A serious look at Chinese cars

PHOTO: BVD

It wasn't too long ago that Chinese cars were nothing more than shoddy replicas of what the Europeans, Japanese and Koreans could churn out.

It is this half-past-six approach to car building that allows these manufacturers to retail their vehicles at prices that the rest of the automotive world cannot match.

Blatant aping of famous designs led to much chagrin from the established automakers, which had lawyers that were then left even more frustrated when they sued, and lost, to the various Chinese manufacturers in the courts of the People's Republic.

Imitation is the most sincere form of flattery, but only when intellectual copyright and brand identity isn't at stake.

But why do copycat cars even exist?

It's all aspirational. The average Chinese citizen in the late 1990s simply couldn't afford a 'foreign' vehicle. As many of their nationals have ventured overseas, they eventually brought back with them a new outlook of the world. They yearned for the lifestyle offered by the rest of the democratic, interconnected world, but their financial status at the time couldn't keep up.

A gap in the market soon emerged, and the copycat cars were built to meet the demands. They imitated the visuals of iconic global cars, but were made at a lower cost. But there's also another reason why these cars were so pervasive even up till as recently as the late 2010s.

PHOTO: Sceo

Traditionally, the Chinese saw copying not as a malicious act, but as a way to pay tribute to the ingenuity of the original design. As such, there's no malice in the imitation, at least not in the beginning anyways. After all, you wouldn't ape a bad design, would you?

Of course, times are changing. Globalisation means that the Chinese youth are ever more understanding of the global definition of intellectual property, and as one of the world's largest economies, China actually has the resources now to create their own unique designs.

The EV wave

In a way, the Chinese manufacturers successfully seized an opportunity to have a head start in EV development. Where the rest of the car world was busy scrambling to build petrol engines that kept up with ever stricter emissions standards, China opted to do no such thing, choosing instead to refine their electric powertrain.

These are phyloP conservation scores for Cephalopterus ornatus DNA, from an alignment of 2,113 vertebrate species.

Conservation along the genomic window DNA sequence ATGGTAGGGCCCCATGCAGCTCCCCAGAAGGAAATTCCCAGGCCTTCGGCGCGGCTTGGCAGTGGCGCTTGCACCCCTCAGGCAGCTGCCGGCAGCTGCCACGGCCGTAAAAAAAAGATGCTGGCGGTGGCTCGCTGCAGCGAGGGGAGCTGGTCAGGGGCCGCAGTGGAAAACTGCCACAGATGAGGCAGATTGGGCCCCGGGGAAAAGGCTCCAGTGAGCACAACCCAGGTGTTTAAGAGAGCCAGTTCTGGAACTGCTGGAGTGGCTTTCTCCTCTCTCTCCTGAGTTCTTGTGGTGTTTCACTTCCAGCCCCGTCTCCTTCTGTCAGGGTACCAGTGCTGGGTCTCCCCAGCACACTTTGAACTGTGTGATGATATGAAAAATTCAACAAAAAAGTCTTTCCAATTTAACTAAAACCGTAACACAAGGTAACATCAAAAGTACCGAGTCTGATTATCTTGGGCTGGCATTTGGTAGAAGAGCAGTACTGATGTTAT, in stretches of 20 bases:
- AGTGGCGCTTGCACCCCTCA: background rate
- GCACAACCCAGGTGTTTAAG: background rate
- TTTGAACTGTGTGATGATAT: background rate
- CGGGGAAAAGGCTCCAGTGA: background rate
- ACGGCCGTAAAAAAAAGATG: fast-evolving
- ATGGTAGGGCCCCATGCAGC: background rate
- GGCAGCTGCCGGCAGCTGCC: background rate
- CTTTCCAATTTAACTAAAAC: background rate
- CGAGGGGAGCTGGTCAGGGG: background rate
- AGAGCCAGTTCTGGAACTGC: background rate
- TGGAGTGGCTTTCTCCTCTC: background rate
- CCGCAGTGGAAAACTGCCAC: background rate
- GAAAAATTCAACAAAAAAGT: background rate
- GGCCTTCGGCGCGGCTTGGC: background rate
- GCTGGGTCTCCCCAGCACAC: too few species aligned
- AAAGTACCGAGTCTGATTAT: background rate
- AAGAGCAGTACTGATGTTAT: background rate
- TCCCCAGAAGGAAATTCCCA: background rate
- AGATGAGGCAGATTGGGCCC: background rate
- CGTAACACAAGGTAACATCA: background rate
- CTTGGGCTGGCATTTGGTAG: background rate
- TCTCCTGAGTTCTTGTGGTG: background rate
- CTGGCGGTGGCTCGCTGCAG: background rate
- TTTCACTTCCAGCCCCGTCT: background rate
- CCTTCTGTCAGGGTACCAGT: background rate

Their technology is now so impressive, even various Western manufacturers have had enough faith in the performance and reliability of Chinese EV components, choosing to outsource some of their electric motor needs to Chinese OEMs.

And whilst most modern Chinese cars natively designed for export sport designs that are not blatant copies, there's still no escaping from the fact that cars originally designed for use on the mainland can still sport the characteristics of the laughable copies of the early 2000s.

Seems then, that being the technical leader in a specific industry does not always mean you have the ability, or the want, to create an overall cohesive product natively. It's either that, or it's too resource intensive to come up with something from scratch - it is far easier to imitate something that already works.

And whilst there's nothing inherently wrong with looking up to a close rival brand (even established companies routinely benchmark their stuff against one another), cutting corners and large scale imitation should not be the way forward.

Which is why the stereotypes still linger, as groups of vehicles in the latter category do find their way onto foreign territory regularly.

The truth about modern Chinese cars

Truth be told, you'd be hard pressed to find a bad car regardless of the country of origin. Many automakers resort to using components bought off the shelf from an OEM anyways, so as long as these suppliers continue to maintain their quality, the completed cars will not feel shoddy.

And we're speaking from personal experience here - we've spent a good deal of time testing cars that are built in China. The build quality woes are (generally) over. Offerings from MG, BYD, and even from Tesla and BMW, have a fit and finish comparable to what the rest of the car building world is able to come up with.

Seems then that China is probably the most inconsistent car building nation. Whilst their bigger, export brands now manufacture cars that are actually decent, there are still some shockingly comical vehicles still being built today. As with everything in life, you get what you pay for, and if something is too good to be true, it probably is. In that case, it's all a matter of buyer's beware!

This article was first published inĀ Motorist.